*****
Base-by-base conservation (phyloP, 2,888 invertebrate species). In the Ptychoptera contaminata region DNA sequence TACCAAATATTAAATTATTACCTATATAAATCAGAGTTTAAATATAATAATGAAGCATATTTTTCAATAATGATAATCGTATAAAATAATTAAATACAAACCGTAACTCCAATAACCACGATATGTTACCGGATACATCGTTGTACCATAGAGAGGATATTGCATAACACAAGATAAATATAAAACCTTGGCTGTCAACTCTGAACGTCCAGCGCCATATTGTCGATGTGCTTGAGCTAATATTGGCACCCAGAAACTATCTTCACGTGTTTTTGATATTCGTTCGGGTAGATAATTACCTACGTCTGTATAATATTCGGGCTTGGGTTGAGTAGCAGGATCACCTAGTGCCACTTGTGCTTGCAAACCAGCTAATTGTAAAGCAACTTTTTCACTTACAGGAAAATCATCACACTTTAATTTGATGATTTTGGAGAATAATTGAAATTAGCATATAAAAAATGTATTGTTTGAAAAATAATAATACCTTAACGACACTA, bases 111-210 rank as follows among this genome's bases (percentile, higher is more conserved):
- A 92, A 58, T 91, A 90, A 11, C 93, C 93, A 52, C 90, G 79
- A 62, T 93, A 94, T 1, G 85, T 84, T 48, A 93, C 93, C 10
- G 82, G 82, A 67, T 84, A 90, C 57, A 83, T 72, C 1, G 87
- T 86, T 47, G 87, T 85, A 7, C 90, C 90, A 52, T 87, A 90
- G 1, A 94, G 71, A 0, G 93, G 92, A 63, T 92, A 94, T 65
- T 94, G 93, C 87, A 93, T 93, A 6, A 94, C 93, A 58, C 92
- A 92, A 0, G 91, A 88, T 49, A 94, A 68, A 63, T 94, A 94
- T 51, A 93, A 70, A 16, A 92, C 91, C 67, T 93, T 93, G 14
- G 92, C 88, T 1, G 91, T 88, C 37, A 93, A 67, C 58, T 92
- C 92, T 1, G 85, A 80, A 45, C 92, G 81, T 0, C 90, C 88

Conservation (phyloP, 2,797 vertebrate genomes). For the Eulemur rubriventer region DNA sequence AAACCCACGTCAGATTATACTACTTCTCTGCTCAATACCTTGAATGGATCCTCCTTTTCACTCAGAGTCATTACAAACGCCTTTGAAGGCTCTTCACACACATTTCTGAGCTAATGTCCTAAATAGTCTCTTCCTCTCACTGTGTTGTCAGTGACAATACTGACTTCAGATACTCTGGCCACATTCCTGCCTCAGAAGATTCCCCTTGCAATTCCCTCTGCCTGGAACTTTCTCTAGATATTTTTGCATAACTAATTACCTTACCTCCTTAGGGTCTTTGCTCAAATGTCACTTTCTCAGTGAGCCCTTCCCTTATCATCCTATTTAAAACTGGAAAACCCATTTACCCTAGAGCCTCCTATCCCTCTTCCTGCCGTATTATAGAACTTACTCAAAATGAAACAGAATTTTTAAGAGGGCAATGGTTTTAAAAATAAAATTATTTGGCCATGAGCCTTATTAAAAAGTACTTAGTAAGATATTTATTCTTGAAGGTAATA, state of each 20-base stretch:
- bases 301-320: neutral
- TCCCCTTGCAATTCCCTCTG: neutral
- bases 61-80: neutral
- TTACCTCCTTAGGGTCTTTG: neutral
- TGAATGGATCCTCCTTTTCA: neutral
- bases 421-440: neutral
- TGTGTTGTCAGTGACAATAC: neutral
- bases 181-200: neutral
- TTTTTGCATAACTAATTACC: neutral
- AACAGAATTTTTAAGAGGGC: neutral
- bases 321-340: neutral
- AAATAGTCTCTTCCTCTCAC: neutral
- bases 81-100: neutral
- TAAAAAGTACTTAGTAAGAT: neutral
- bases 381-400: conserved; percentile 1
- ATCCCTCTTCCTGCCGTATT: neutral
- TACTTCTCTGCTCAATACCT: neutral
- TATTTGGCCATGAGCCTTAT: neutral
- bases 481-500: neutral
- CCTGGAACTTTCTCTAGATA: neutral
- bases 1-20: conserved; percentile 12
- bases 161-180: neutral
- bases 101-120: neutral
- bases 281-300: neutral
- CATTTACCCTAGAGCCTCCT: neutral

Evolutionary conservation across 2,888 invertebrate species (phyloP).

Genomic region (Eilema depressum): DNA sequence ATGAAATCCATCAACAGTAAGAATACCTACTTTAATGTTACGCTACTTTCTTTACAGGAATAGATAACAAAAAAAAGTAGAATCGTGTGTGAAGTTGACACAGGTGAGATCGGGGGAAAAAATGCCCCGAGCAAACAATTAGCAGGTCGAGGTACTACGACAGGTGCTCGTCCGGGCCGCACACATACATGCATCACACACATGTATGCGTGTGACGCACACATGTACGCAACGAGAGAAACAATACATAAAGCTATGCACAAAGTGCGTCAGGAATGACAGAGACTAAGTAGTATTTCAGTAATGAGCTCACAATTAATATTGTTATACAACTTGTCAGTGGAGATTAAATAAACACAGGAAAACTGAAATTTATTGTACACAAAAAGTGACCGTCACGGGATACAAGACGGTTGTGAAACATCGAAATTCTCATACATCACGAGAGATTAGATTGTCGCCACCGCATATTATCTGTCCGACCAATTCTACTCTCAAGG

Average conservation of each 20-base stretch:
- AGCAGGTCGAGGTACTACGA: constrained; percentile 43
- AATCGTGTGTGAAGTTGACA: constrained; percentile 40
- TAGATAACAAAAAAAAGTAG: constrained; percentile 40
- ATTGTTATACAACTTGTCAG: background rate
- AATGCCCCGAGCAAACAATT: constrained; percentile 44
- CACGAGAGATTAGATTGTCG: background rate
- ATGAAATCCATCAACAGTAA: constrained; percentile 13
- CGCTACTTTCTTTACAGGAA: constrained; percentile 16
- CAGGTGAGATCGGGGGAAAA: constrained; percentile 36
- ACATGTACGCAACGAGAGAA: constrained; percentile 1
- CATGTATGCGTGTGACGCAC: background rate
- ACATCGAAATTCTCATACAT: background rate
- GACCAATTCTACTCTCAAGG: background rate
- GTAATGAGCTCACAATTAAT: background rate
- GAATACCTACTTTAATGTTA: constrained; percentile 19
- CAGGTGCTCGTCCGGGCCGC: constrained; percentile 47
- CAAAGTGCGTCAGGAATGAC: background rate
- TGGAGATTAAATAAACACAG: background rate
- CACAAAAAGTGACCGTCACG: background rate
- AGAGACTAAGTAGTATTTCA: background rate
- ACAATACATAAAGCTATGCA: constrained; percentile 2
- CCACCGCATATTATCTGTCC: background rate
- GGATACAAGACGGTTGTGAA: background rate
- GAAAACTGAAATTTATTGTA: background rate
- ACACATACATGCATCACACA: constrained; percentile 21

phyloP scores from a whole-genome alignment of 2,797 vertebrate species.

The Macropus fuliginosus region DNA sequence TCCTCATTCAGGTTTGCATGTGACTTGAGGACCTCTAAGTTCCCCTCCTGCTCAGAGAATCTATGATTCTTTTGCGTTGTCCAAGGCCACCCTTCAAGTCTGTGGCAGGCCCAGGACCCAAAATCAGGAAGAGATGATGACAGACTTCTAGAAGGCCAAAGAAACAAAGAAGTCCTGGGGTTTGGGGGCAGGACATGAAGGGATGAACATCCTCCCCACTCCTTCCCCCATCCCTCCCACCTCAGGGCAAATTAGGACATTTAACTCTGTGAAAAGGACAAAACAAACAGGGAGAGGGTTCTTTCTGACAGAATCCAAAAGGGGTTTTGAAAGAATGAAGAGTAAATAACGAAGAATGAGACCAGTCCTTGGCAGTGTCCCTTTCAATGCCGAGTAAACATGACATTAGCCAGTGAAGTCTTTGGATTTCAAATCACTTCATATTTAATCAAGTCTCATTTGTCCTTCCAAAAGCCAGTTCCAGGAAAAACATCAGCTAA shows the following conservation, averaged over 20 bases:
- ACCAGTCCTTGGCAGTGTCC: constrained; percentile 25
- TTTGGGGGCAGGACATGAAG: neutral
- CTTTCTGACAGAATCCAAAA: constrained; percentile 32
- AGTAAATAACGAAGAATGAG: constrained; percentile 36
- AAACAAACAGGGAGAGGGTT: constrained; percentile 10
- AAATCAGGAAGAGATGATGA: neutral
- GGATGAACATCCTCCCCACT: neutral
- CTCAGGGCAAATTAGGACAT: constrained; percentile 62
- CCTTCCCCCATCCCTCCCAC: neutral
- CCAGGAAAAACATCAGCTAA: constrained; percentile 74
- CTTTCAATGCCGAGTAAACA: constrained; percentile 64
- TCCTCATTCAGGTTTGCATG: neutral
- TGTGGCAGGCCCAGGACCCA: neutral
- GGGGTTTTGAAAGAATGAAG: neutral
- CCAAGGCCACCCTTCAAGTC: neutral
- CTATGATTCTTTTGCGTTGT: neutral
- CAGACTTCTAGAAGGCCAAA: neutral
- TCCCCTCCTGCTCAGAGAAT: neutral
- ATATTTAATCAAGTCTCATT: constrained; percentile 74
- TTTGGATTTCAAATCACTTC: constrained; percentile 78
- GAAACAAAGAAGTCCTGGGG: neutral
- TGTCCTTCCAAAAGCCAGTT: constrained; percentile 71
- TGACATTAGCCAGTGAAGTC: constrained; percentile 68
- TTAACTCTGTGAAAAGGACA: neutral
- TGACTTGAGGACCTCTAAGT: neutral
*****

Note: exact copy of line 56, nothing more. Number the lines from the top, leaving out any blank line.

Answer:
- CAGGTGCTCGTCCGGGCCGC: constrained; percentile 47